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How should an employee respond when being questioned by management about a mistake they have made? What is the best way to do so in a positive manner?

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    That one is how to deal with the aftermath, this one is how to approach it. Different animal. – Old_Lamplighter Mar 17 '16 at 14:02
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The best way to do this is if you can acknowledge the error, demonstrate that you know what you did wrong and illustrate what you can do in the future to prevent it from happening again.

"I apologize for my error. I was overwhelmed and did not seek help, and this made me careless. I have already contacted those affected and am correcting the mistake now. In the future, I will be more aware of my limits and seek help if the workload becomes too backlogged for me to take it on."

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If I make a mistake, I don't deny it and if it is very severe, I would apologise, but try and keep it professional. Everyone makes a mistake sometimes, it's only human, but you're right you shouldn't blame it on someone else if it is your mistake. Something along the lines of:

I made a mistake and I (want to) apologise for the inconvenience / fall-out. I will do my absolute best to make sure it doesn't happen again.

I think I would say something like that. Acknowledge it and let them know it won't happen again on your watch

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    Did you mean "I wouldn't make excuses"? – John Mar 17 '16 at 10:53
  • @JJChivers no.. I mean I would make excuses, it's my fault after all. But I would make it a professional excuse, not begging for forgiveness or anything ;) – Sabine Mar 17 '16 at 10:56
  • Ok, used as a verb, excuses: seek to lessen the blame attaching to (a fault or offence); try to justify. You should not be looking to justify your mistake or reduce blame. Giving excuses, however professional, usually leads to annoying the person you are talking to. Could you give a example of a "professional" excuse? – John Mar 17 '16 at 11:08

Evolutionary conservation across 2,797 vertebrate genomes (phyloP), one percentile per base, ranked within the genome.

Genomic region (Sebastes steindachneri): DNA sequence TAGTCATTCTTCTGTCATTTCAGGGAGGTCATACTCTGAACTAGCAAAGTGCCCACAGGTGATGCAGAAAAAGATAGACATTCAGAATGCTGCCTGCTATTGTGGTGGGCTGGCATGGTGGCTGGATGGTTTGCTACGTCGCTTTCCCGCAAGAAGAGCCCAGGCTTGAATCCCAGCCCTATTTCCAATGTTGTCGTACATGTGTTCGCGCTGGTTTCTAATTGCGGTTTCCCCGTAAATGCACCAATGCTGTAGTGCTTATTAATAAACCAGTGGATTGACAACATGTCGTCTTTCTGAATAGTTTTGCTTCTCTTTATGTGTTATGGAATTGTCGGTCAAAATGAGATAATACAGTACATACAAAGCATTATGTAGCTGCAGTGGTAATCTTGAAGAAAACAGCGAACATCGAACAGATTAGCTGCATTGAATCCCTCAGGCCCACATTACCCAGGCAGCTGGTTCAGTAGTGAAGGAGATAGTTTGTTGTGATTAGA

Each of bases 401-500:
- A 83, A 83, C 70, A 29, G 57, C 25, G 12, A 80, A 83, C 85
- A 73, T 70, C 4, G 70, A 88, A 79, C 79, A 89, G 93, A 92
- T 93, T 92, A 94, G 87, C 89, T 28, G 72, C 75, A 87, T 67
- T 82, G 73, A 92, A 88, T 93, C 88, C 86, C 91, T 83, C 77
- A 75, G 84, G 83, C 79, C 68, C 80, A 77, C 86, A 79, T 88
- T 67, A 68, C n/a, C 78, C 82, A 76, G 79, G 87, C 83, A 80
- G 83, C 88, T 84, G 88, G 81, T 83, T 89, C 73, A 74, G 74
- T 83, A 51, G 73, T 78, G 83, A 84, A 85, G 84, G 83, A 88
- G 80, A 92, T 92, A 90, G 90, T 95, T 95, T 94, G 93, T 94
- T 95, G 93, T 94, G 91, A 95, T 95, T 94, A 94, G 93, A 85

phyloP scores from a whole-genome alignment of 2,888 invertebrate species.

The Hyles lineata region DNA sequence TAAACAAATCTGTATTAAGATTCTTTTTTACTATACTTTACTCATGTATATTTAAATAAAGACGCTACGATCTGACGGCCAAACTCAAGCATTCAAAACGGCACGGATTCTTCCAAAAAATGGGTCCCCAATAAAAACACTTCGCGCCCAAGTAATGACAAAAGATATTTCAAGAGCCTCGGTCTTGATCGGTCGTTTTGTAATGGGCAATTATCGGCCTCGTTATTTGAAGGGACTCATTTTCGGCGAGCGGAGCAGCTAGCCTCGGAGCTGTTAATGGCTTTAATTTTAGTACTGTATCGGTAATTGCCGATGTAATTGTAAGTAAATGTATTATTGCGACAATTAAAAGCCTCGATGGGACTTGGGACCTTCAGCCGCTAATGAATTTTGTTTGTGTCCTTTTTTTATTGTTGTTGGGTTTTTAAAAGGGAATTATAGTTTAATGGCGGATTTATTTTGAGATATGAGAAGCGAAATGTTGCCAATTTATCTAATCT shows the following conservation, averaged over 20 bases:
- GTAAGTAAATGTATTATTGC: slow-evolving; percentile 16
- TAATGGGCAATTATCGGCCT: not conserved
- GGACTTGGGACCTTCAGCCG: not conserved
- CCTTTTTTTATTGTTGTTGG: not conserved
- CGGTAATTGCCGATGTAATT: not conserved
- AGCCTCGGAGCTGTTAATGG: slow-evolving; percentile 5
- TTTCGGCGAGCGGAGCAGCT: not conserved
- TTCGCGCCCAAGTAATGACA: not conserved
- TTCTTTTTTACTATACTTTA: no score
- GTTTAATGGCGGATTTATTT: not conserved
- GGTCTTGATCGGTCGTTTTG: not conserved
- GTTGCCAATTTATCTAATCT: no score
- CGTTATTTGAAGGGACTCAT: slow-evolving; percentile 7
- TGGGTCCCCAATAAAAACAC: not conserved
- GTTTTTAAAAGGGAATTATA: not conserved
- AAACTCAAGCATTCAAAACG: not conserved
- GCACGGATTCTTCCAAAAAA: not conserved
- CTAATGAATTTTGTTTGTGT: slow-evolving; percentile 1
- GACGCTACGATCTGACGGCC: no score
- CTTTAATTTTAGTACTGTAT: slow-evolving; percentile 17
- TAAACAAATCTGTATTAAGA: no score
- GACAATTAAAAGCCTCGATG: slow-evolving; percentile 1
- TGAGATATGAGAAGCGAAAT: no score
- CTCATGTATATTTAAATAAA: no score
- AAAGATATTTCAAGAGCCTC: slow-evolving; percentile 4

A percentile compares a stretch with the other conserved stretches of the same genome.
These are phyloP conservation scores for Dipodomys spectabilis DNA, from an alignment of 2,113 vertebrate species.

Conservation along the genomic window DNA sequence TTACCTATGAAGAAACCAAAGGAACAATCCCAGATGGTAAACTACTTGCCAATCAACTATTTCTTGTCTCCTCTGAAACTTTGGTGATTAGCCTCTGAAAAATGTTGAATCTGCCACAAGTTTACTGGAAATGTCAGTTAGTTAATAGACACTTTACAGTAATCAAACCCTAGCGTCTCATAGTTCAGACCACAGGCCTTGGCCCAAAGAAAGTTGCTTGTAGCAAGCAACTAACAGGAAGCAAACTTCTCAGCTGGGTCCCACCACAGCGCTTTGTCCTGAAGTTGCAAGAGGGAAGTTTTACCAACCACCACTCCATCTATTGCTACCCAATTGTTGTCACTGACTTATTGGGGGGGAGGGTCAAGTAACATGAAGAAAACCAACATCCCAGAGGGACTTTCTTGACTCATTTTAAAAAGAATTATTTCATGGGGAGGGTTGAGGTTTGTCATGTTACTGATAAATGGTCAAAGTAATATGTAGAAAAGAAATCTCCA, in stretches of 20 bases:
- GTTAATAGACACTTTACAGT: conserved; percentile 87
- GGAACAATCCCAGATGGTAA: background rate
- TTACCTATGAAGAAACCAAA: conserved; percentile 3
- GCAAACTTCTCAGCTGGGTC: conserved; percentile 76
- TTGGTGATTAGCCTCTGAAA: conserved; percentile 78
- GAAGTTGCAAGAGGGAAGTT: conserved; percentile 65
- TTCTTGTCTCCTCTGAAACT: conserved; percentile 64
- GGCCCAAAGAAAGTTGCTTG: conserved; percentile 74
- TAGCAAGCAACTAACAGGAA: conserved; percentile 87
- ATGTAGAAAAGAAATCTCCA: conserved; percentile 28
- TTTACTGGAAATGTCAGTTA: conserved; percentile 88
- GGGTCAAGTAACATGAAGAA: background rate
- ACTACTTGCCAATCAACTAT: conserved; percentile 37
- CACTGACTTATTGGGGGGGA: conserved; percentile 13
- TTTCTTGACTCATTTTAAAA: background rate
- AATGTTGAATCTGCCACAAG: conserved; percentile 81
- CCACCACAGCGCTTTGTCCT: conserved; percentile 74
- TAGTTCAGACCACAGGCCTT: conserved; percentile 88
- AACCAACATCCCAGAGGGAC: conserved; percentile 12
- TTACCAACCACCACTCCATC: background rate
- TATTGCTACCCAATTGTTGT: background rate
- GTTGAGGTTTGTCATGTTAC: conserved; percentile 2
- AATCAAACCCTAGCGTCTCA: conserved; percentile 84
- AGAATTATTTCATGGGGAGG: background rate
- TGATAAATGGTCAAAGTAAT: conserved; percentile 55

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    @JJChivers oh i'm sorry :) Language thing, I guess. What I mean is I would apologize. I will edit – Sabine Mar 17 '16 at 12:18
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Provided you have the time to explain, follow the following method for explaining the mistake positively. I have detailed this with examples.

  • What lead you up to the mistake? I was sorting out visitor passes
  • What were you doing? I was writing down the customers name on their tag for a visit.
  • What did you do wrong? I wrote down my name instead of theirs
  • What was the impact? The customer got annoyed and I had to re-do their badge, using company time and resources.
  • Why did you make a mistake? I was trying to crack a joke whilst writing. (don't over explain this bit, be honest and truthful)
  • How are you not going to repeat this mistake? When interacting with customers I will focus on the tasks at hand and be as professional as possible

If you can think up a good acronym for this that may be helpful!

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If the problem is non-critical and easily fixed, then that is best case scenario, and it may be possible to fix and move on. But if not: